Thing #4.

Oh, and while you’re in the spending money mood,1 Mother of Invention is on sale! From the blurb:

Knit robots, build spaceships, and shape the future.

Extraordinary short stories about gender, artificial intelligence and the art of building something new. Mother of Invention features the work of Seanan McGuire, Ambelin Kwaymullina, Nisi Shawl, John Chu, Justina Robson and more.

Awesome? Yes. So what are you waiting for? Buy like a hundred copies and you’re set for presents to give out to all your friends, enemies, and loved ones at every birthday, anniversary, and culturally appropriate religious celebration for the indefinite future. Let’s all knit a softer, warmer robotic future together.

Finally… Thing #5.

Conflux! It’s coming, and I will be there. You can even come hear me blather on about narrative in the panel Play to write: what tabletop and video games can teach writers of fiction. And by “me” I mean “Rivqa and Elizabeth“, and by “blather” I mean “make interesting and intelligent points while trying to ignore their drooling co-panellist (i.e. me).”

Sound great? Of course it does! See you there.

  1. … I know, I know. ^
2018-09-12T08:15:44+00:0012th September, 2018|Tags: book news, books, conflux, cons, fandom, gonzo author stories, sff, wyrdverse, xp|3 Comments

Just who does win the Campbell?

So, apropos of yesterday’s post I decided to see who does, in fact, actually get nominated for (and who wins) the John W. Campbell Award for Best New Writer.

Note that the data below was primary collected from Wikipedia. The “unknown” slices in the pies are because I didn’t go “deep doxxing” for biographical details, in the cases where nominees didn’t have obvious internet presences (e.g. Wikipedia pages, well-known social media profiles, etc.).

At least 76% of all Campbell award nominees are American.

All Campbell award nominees by nationality.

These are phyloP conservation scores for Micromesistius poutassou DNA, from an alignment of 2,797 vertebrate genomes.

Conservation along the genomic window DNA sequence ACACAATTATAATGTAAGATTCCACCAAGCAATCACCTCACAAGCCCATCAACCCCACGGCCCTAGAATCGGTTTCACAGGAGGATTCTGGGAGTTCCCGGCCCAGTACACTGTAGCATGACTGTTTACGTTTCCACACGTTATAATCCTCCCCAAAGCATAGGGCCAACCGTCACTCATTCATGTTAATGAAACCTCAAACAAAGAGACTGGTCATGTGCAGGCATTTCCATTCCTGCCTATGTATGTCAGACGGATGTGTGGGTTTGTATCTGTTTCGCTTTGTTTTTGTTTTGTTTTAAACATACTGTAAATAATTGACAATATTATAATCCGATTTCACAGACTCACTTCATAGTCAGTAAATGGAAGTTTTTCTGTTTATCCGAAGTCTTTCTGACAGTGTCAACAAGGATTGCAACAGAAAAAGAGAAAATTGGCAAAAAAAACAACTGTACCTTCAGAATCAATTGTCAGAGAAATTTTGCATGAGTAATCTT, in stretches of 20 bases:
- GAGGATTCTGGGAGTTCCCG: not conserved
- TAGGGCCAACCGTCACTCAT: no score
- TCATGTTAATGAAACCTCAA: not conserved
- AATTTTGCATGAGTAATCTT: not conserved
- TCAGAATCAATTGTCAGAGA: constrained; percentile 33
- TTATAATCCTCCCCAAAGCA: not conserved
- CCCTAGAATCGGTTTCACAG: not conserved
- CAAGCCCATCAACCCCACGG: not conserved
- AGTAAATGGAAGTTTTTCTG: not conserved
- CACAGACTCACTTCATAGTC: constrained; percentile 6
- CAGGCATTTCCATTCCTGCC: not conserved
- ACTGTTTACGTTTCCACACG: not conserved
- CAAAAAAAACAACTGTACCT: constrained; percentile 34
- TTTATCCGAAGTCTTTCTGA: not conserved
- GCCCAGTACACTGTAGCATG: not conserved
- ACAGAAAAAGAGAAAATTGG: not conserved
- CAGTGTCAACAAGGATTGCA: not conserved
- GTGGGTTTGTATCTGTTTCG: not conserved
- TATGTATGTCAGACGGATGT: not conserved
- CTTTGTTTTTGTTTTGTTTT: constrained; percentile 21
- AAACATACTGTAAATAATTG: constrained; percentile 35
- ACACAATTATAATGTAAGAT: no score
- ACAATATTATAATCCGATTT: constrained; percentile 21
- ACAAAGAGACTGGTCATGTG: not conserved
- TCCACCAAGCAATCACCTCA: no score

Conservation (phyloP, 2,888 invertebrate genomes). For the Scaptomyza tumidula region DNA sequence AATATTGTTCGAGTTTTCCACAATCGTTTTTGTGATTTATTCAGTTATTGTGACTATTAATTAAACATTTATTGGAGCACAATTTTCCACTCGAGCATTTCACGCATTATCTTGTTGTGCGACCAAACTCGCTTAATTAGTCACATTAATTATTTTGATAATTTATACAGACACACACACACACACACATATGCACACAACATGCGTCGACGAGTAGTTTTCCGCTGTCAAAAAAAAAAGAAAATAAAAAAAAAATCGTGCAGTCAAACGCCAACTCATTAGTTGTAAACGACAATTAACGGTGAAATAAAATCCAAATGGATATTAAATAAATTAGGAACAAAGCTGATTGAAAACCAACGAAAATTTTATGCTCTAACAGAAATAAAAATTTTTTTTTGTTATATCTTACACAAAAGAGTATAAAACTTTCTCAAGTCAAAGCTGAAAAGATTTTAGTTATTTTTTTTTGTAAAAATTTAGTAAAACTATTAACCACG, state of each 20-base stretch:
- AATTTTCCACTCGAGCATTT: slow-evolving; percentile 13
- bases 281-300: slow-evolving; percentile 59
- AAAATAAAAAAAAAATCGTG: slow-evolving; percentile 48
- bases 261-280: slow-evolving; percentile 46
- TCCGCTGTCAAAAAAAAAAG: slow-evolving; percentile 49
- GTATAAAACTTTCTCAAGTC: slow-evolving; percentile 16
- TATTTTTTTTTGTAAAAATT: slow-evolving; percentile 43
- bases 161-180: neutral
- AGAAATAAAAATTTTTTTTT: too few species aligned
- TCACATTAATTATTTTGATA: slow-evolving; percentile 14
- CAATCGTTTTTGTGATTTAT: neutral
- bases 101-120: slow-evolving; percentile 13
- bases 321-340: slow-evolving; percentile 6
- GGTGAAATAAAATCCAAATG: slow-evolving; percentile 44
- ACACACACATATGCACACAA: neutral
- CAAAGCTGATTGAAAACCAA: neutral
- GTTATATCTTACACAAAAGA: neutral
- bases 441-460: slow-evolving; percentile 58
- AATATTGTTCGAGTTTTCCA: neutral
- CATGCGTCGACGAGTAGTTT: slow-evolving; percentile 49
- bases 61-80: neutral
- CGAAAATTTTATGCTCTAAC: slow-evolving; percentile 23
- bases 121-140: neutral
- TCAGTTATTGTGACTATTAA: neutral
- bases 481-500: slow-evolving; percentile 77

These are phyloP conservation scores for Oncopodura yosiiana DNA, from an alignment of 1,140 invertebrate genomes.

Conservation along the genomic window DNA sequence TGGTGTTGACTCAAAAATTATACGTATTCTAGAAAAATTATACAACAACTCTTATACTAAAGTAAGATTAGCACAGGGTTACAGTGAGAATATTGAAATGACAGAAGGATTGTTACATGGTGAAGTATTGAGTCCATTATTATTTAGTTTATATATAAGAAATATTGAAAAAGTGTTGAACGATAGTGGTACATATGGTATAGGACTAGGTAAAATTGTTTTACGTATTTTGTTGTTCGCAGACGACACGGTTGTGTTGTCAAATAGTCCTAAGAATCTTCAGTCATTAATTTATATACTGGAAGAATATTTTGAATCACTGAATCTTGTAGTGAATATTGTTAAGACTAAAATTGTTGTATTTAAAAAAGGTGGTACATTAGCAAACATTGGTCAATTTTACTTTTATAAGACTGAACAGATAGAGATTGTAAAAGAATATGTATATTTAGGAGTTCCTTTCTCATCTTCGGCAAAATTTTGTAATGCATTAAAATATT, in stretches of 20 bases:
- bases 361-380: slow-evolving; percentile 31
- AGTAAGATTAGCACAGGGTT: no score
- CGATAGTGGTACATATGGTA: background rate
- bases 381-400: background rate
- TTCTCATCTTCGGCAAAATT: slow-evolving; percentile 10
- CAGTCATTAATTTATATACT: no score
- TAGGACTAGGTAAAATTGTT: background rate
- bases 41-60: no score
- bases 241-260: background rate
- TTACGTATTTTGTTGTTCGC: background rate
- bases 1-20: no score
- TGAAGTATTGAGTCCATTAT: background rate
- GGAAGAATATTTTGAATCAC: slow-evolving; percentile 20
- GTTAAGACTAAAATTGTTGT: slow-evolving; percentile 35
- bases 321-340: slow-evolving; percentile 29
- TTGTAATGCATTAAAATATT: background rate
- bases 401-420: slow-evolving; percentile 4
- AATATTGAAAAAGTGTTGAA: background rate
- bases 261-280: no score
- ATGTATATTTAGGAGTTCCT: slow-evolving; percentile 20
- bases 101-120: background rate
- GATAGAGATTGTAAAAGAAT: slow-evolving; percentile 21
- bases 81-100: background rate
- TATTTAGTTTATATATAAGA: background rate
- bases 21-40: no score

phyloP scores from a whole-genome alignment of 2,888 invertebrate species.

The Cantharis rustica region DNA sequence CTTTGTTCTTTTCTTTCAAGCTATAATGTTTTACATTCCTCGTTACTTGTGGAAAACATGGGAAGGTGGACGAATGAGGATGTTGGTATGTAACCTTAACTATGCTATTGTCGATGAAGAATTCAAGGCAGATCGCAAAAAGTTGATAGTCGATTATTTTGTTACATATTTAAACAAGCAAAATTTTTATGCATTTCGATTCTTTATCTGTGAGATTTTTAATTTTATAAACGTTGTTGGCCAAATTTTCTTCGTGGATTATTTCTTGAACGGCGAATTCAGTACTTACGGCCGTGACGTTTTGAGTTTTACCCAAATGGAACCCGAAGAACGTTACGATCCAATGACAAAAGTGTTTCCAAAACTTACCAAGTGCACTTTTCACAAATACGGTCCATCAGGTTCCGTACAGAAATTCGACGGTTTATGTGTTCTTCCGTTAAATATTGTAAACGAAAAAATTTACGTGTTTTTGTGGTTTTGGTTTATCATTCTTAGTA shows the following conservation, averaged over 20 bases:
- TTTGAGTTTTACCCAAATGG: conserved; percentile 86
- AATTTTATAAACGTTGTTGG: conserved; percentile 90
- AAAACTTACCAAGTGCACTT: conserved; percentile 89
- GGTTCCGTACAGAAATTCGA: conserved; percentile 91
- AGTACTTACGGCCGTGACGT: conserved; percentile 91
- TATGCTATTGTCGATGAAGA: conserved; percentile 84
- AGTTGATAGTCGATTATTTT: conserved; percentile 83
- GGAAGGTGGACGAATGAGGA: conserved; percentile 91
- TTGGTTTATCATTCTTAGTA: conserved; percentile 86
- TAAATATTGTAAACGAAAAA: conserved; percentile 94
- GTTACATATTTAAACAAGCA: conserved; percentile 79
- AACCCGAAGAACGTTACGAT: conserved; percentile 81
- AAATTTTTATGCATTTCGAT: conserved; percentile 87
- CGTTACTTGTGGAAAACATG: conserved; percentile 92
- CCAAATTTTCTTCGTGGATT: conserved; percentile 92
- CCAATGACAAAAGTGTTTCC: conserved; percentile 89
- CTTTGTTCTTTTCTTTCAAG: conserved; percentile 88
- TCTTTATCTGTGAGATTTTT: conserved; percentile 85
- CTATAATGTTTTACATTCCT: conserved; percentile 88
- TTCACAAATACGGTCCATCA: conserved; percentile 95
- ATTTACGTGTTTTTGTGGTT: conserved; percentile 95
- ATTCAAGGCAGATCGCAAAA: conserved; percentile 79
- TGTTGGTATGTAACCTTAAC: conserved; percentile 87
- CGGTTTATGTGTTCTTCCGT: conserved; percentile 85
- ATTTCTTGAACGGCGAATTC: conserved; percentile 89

42 American winners, 4 Canadian, 1 British.

All Campbell award winners by nationality.

So, in other words: Who wins the Campbells? Americans, basically.


Other bonus fun facts (all caveats about unknown details applying):

  • The Campbell has been awarded since 1973.
  • In the first decade of the award, there was one Canadian winner (Spider Robinson in 1974), and one British nominee (James P. Hogan in 1979).
  • The first nominee I could find outside of the “US-UK-Canada” triad was Tobias S. Buckell, in 2002 (although note he currently lives in the US).
  • All known non-US-UK-Canada nominees are from the 2000s.
  • Nominees are about 37% female-identified to 49% male-identified (with 12% unknown, 2% nonbinary-identified).
  • Winners are 51% female-identified versus 49% male-identified.
2018-09-05T13:25:50+00:0027th August, 2018|Tags: fandom, sff, worldcon|7 Comments

Welcome to your authentic Hugos experience.

A couple of years ago, I was at an Author Event listening to a Big Name Editor talk. Let’s refer to the editor as “You”, just to be confusing.

So. You are a big name SFF editor, who publishes well-known, well-regarded annual collections of the “best of” variety. You have won multiple Hugo and World Fantasy awards, to name just a few. You are, for the most part, visibly a member of some, but not all, of the most privileged groups in society.

What I remember most about You speaking is the way You mentioned, quite offhandedly, that You never do blind or slush submissions for anthologies any more. You feel You don’t “need” to, because You have been in the scene for decades and You know it and are an identified tastemaker. Instead, when You’re putting together an anthology, You approach the authors You want to include. They rarely say no. I mean, why would they? You’re You, after all.

Like I said, this was just one little throwaway comment in a bigger, much longer and far-reaching conversation. Yet every time I think about things like diversity in SFF, or inclusion, or slates or cliques or whatever the Outrage Du Jour happens to be… I think of You, and Your comment. Because, here’s the thing. Those authors You include? The ones You choose to represent as the “best of” Your industry? These authors are, almost exclusively, already well-established big names. They’re also almost exclusively like You, demographically speaking.

Incidentally, I don’t read Your anthologies. After all, they’re always filled with the same handful of authors writing the same handful of stories. And they just aren’t my thing.

Funny, I guess. The way that goes.

2018-08-22T08:41:32+00:0022nd August, 2018|Tags: books, hugo awards, publishing, sff|1 Comment